Drought Monitor map released on May 16, 2013. In the latest U.S. Drought Monitor report released on Thursday, nearly 50 percent of the nation is in moderate or worse drought, and thanks to a wet, cold spring, much of the Corn Belt drought has been pushed into remission.
Nebraska, which had been the driest state in the Union for nearly six months, is now showing signs of recovery. Sixty-two percent of the state remains in extreme drought, but this is considerably improved from the beginning of April when 76 percent was reported in exceptional drought. Abnormally dry conditions, the lowest intensity recorded by the National Oceanic and Atmospheric Administration (NOAA), have even crept back into the severe southeastern corner of the Cornhusker state.
Kansas is another state that has been fighting against the long-lasting drought. Nearly half – 48 percent – of the Sunflower State is in moderate or worse drought, with worsening drought conditions confined to the western parts of the state. Drought has been alleviated in the counties along the Missouri border.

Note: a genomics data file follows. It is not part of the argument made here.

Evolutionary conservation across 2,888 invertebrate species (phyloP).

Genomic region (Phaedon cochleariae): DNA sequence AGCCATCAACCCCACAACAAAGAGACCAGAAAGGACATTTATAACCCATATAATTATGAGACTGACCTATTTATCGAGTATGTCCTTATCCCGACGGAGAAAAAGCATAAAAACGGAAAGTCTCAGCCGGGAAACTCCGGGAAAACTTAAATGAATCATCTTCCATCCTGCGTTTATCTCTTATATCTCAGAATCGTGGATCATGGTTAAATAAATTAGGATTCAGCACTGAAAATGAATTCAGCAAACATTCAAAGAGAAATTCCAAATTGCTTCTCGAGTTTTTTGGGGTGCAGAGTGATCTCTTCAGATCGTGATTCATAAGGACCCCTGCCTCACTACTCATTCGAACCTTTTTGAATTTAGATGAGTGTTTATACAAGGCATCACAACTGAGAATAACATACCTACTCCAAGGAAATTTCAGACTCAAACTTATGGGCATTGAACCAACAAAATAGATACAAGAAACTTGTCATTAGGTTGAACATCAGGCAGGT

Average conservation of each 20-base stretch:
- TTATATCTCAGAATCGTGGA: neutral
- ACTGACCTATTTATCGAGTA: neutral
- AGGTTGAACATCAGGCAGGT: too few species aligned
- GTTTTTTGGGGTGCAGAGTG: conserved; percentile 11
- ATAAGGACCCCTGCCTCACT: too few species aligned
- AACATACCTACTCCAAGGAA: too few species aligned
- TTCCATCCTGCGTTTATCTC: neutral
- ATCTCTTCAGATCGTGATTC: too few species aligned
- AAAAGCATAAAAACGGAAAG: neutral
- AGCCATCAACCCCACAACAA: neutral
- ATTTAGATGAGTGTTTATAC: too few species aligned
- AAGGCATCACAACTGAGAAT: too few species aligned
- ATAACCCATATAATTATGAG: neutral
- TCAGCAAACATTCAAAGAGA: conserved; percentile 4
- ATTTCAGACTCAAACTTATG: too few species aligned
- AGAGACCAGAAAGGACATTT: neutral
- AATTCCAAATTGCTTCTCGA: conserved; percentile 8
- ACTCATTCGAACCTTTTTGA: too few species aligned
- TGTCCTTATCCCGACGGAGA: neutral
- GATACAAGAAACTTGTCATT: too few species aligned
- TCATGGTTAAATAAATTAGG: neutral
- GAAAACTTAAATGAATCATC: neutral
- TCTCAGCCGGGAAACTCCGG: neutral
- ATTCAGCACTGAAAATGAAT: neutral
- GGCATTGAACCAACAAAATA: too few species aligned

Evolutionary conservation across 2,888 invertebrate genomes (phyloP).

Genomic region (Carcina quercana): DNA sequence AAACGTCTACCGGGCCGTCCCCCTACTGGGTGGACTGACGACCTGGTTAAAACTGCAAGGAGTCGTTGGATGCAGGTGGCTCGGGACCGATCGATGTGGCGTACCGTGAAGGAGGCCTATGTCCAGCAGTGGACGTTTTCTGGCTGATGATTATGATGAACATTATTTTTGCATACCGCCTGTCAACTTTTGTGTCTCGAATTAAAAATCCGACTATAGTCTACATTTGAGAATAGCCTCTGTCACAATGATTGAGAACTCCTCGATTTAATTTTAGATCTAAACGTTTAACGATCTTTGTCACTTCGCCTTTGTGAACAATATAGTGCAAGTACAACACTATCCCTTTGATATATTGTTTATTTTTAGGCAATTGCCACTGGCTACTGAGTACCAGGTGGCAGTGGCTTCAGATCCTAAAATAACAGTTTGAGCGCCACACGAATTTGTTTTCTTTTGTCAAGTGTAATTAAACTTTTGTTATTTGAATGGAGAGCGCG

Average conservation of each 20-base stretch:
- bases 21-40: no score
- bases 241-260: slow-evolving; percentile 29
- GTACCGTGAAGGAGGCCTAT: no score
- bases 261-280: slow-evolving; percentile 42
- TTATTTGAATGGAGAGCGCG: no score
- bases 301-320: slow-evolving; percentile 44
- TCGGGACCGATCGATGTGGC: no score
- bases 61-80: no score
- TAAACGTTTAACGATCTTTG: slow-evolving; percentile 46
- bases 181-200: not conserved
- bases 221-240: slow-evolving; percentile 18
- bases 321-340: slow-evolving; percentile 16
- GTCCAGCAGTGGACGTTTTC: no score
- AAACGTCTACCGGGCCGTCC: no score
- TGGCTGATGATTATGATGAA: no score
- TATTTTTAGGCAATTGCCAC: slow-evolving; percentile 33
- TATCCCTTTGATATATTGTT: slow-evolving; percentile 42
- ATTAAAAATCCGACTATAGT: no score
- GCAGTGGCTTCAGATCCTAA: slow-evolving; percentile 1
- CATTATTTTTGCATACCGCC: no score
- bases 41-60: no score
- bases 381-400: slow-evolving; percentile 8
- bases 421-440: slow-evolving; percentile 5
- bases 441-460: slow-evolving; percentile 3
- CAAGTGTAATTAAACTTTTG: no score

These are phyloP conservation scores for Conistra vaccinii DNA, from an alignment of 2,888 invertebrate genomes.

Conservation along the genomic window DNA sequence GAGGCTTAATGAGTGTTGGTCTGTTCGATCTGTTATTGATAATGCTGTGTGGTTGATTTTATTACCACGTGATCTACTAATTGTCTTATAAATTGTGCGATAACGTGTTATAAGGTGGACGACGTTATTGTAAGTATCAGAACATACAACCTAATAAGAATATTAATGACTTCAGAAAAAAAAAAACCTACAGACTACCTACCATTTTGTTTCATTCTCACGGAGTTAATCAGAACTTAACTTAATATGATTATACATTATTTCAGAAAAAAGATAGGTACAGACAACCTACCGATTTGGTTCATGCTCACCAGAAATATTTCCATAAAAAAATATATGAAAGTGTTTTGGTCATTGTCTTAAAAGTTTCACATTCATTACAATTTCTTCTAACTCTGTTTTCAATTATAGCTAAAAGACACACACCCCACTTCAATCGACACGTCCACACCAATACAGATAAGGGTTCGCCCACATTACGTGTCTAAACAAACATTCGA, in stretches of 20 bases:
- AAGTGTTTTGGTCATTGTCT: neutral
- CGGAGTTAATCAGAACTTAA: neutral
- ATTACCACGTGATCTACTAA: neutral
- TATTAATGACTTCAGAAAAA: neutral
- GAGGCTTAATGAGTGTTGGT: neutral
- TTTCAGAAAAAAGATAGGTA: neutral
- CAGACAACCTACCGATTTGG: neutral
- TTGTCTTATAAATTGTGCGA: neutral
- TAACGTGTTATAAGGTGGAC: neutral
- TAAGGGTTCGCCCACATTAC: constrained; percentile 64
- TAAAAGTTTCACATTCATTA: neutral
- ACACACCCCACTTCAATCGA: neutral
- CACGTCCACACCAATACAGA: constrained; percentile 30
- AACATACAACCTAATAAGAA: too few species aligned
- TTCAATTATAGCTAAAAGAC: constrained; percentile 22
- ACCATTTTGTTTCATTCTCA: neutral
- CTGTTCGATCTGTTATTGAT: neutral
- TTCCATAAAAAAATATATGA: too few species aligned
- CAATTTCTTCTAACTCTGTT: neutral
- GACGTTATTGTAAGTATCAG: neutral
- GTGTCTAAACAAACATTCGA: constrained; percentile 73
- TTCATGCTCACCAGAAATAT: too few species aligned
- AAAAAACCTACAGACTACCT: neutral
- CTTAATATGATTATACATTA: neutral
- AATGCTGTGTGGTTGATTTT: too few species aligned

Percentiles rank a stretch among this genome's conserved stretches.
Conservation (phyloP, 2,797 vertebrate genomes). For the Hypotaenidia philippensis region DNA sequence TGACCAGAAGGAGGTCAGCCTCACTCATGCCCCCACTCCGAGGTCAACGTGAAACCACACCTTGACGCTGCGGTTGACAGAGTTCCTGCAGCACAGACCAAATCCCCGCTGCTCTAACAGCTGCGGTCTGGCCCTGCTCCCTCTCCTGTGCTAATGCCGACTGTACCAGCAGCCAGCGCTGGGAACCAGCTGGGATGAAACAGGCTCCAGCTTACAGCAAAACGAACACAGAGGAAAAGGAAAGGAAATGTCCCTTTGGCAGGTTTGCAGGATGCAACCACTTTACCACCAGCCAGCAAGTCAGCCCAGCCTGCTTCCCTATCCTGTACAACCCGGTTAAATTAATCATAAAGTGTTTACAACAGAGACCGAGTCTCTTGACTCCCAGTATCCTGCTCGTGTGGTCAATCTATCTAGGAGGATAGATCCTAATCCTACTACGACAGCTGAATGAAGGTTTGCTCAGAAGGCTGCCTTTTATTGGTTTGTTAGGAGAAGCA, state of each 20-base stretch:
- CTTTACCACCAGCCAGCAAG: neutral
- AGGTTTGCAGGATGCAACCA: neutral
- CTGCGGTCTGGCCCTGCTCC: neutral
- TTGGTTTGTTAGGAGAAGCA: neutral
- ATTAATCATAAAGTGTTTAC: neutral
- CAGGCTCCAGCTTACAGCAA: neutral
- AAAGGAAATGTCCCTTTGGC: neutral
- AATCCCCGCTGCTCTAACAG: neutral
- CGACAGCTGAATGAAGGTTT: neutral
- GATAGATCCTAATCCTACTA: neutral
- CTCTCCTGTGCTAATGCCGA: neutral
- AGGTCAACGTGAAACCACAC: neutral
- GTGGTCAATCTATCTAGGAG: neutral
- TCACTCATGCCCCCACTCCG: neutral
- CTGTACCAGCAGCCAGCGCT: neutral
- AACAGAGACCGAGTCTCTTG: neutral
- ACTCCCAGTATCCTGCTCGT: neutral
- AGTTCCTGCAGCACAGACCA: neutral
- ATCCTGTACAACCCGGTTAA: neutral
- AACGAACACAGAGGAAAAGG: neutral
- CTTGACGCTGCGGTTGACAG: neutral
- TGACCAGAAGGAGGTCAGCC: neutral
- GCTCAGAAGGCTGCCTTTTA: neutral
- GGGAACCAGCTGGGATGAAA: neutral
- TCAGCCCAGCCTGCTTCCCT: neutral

However, the drought isn’t ready to give up its persistent grasp on the nation. It is now shifting shifted further to the South and West. The worst of drought can be seen in the Texas and Oklahoma panhandles, southeast Colorado, eastern New Mexico and western Kansas.
In its ClimateWatch Magazine, NOAA examined April’s unusual weather pattern.
“While April lived up to its wet reputation in some regions, the Southwest saw below-average precipitation during the month exacerbating the drought already in place in those regions. New Mexico had its 12th driest April on record,” the article said.
Extreme or worse conditions are reported in 82 percent of New Mexico, 36 percent of Texas, 32 percent of Oklahoma, and 15 percent of Colorado.
One expert warned Oklahoma that it’s “starting to look at lot like last year at this time,” according to an article by the Altus Times.
“We are actually worse off this year than were this time last year,” Gary McManus, Climatologist with Oklahoma State Climatological Survey, during a “drought talk” earlier this week.